“While there are standards and specifications for file exchange, variations in standards interpretation, common practices—and plain old bugs—result in model inconsistency if care isn’t taken,” Wyman explained. “It is not uncommon for a geometry model to be passed to, and from, more than one software package during its lifetime with each translation incurring a little more error along the way.
"Proprietary formats can be worse as there is no published standard; instead, interoperability tools are used to reverse engineer the data format,” he added. In these scenarios, third-party tools and interoperability libraries do their best to translate and approximate the proprietary file into a standard file. Not only is that problematic in and of itself, but it also adds additional translations to the lifecycle as the standard file will inevitably be converted into something else.
“It is at this point that CAD-embedded CFD has an advantage, because meshing uses the originating geometry kernel, thus avoiding translation errors,” said Wyman.
How CAD Model Intersections, Trimming and Tolerances Complicate CFD Meshing
It turns out that most CAD models are a lot more complex than they seem on the user interface (UI).
Wyman explained that these models are kind of like a quilt; a bunch of mathematical shapes and surfaces are knitted together by Boolean operations and rules that define a boundary and an overall shared surface. Once all the excess surfaces are cut away, you end up with a part that is well defined for analysis and manufacturing.
Comparison between the CAD model in the graphical interface, and the actual surfaces that define its shape. (Image courtesy of Benjamin Urick, nVariate, Inc. and Benjamin Marussig, TU Graz. Read more here.)
“The most common form of geometric modeling uses boundary representation topology, in which a collection of trimmed surfaces are logically joined at shared edges to bound a volume, or solid part,” Wyman explained. “When you show all the mathematics behind it, you see that complex part."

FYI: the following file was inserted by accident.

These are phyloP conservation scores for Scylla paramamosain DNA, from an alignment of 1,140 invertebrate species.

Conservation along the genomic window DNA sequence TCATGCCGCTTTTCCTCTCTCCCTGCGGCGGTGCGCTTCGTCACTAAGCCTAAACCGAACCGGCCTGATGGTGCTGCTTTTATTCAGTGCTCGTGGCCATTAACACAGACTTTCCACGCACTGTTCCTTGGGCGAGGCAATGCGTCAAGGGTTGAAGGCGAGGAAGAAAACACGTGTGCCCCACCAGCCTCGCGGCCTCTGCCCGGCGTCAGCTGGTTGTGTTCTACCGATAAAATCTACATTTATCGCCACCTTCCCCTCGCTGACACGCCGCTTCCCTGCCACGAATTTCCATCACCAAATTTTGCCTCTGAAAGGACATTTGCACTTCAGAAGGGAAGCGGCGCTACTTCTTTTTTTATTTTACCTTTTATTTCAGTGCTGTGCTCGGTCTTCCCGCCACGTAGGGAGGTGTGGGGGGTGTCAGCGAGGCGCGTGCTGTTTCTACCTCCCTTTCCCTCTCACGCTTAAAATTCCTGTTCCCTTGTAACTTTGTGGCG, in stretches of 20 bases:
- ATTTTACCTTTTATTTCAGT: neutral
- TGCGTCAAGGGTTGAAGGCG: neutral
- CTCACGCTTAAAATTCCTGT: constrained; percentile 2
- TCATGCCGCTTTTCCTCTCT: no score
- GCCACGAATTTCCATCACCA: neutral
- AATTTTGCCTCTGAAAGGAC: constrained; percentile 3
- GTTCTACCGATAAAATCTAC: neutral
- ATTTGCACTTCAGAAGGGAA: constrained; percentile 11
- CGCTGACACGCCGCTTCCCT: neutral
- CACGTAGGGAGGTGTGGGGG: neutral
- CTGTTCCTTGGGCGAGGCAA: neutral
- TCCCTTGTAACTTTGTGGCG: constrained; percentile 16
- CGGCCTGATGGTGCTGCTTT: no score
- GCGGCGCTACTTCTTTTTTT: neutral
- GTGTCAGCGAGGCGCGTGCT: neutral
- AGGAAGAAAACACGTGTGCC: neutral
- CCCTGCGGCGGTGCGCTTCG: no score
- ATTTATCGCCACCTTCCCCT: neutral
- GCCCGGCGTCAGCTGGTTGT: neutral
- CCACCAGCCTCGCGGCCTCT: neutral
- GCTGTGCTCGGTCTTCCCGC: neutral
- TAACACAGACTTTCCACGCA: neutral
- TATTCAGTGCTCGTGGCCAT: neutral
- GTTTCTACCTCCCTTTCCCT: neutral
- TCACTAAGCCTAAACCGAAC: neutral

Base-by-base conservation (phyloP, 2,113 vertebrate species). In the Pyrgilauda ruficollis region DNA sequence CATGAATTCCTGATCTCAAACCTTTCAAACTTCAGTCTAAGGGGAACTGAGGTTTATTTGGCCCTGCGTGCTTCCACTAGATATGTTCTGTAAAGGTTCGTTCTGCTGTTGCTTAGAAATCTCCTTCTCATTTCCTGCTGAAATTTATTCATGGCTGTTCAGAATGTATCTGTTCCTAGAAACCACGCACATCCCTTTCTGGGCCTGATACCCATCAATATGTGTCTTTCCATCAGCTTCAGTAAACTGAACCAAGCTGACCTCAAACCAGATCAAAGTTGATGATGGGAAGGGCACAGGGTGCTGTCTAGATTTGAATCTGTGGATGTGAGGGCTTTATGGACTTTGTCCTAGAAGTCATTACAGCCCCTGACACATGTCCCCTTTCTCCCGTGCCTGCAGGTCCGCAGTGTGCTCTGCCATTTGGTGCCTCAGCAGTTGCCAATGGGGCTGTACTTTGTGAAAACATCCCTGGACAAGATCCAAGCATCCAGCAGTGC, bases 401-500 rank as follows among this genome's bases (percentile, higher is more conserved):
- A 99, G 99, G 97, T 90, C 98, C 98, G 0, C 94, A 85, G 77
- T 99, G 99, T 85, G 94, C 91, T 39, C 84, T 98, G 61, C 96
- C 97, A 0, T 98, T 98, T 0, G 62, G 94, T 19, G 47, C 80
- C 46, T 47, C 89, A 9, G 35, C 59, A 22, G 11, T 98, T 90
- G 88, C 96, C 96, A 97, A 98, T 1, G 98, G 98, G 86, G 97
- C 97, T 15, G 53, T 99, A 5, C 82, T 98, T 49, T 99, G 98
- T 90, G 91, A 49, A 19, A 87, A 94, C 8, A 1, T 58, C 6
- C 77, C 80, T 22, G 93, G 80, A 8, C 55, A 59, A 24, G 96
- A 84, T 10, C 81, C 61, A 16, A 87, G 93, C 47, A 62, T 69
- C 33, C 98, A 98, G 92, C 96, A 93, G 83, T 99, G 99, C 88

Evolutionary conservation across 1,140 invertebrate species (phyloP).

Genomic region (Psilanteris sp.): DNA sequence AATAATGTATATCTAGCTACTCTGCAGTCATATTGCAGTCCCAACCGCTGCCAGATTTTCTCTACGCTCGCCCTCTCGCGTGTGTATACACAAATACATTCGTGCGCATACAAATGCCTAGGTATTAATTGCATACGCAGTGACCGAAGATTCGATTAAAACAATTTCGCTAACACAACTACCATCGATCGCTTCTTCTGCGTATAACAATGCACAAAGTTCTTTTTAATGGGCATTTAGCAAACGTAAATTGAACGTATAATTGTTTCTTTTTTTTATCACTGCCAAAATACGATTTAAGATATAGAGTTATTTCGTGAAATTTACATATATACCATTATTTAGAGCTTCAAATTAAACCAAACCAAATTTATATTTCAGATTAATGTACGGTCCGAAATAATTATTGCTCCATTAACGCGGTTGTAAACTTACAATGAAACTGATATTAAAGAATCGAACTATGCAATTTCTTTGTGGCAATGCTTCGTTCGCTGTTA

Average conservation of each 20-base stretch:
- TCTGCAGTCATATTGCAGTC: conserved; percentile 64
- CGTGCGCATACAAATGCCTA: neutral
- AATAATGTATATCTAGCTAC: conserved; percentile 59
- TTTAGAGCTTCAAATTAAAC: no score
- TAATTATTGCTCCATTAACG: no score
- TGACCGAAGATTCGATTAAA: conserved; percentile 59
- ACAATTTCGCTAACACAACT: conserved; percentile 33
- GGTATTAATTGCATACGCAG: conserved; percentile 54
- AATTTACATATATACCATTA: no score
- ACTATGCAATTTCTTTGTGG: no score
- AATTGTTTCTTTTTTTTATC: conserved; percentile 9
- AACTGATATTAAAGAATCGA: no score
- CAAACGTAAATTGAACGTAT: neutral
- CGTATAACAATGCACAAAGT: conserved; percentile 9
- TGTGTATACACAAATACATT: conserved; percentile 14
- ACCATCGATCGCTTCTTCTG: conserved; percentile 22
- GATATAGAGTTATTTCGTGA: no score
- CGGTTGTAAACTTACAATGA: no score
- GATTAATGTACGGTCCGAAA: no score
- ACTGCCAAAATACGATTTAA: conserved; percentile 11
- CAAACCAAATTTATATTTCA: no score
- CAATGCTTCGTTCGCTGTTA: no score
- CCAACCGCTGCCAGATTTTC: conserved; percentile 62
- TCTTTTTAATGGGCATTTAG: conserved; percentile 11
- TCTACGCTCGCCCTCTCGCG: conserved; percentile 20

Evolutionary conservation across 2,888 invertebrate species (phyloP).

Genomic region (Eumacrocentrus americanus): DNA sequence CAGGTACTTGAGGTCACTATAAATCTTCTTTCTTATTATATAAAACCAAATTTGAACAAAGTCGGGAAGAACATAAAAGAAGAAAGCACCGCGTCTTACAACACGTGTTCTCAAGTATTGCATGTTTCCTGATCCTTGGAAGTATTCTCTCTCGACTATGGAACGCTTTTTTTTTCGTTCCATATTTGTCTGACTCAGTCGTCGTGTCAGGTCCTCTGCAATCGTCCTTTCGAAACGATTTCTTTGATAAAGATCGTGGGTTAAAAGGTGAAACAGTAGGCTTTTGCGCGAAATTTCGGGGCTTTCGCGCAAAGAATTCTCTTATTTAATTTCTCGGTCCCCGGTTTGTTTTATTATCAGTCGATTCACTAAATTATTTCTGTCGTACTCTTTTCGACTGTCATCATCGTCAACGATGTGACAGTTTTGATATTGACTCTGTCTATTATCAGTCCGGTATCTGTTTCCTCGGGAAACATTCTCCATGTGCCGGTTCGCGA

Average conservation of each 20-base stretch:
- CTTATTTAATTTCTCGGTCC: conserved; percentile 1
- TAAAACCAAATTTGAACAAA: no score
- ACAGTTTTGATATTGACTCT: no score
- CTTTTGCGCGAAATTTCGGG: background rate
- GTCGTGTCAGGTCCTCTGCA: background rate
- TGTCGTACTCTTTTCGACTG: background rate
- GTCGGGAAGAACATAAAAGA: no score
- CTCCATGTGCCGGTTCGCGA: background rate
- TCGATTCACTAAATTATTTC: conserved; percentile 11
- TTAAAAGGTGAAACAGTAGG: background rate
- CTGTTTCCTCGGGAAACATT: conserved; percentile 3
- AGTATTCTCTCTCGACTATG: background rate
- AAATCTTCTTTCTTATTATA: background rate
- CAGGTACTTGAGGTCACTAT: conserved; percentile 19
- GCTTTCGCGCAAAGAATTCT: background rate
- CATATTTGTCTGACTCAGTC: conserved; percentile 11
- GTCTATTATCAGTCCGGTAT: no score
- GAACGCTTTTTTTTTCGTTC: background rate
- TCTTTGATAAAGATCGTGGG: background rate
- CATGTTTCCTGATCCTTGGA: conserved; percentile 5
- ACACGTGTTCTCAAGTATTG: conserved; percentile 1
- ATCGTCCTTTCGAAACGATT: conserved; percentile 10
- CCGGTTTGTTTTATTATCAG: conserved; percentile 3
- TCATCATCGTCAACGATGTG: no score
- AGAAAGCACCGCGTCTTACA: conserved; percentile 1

”The challenge is that CAD models were never intended to define these intersections analytically. If they did, the computational resources needed to fully define the intersections would not be practical.
“Rarely are intersection curves between surfaces defined analytically—particularly for the organic shapes commonly seen in modern designs,” Wyman said. “Instead, surface intersection curves are determined by approximately defining the junction of two surfaces within a prescribed tolerance. This means the intersection curve does not exactly lie on either of the two surfaces.
”Since the intersection curves used to trim the boundary are approximations, they pose a problem for engineers wishing to simulate watertight solids. Specifically, the curves can return inconsistent answers, within a tolerance, which could invalidate the mesh.
“Geometric inconsistency between trimmed curves and surfaces results in the loss of robustness during the meshing process—particularly when the element size is on the same, or lower, scale as the intersection curve’s tolerance,” Wyman explained. “When this occurs, the analyst must manually intervene to control mesh behavior and maintain mesh validity.”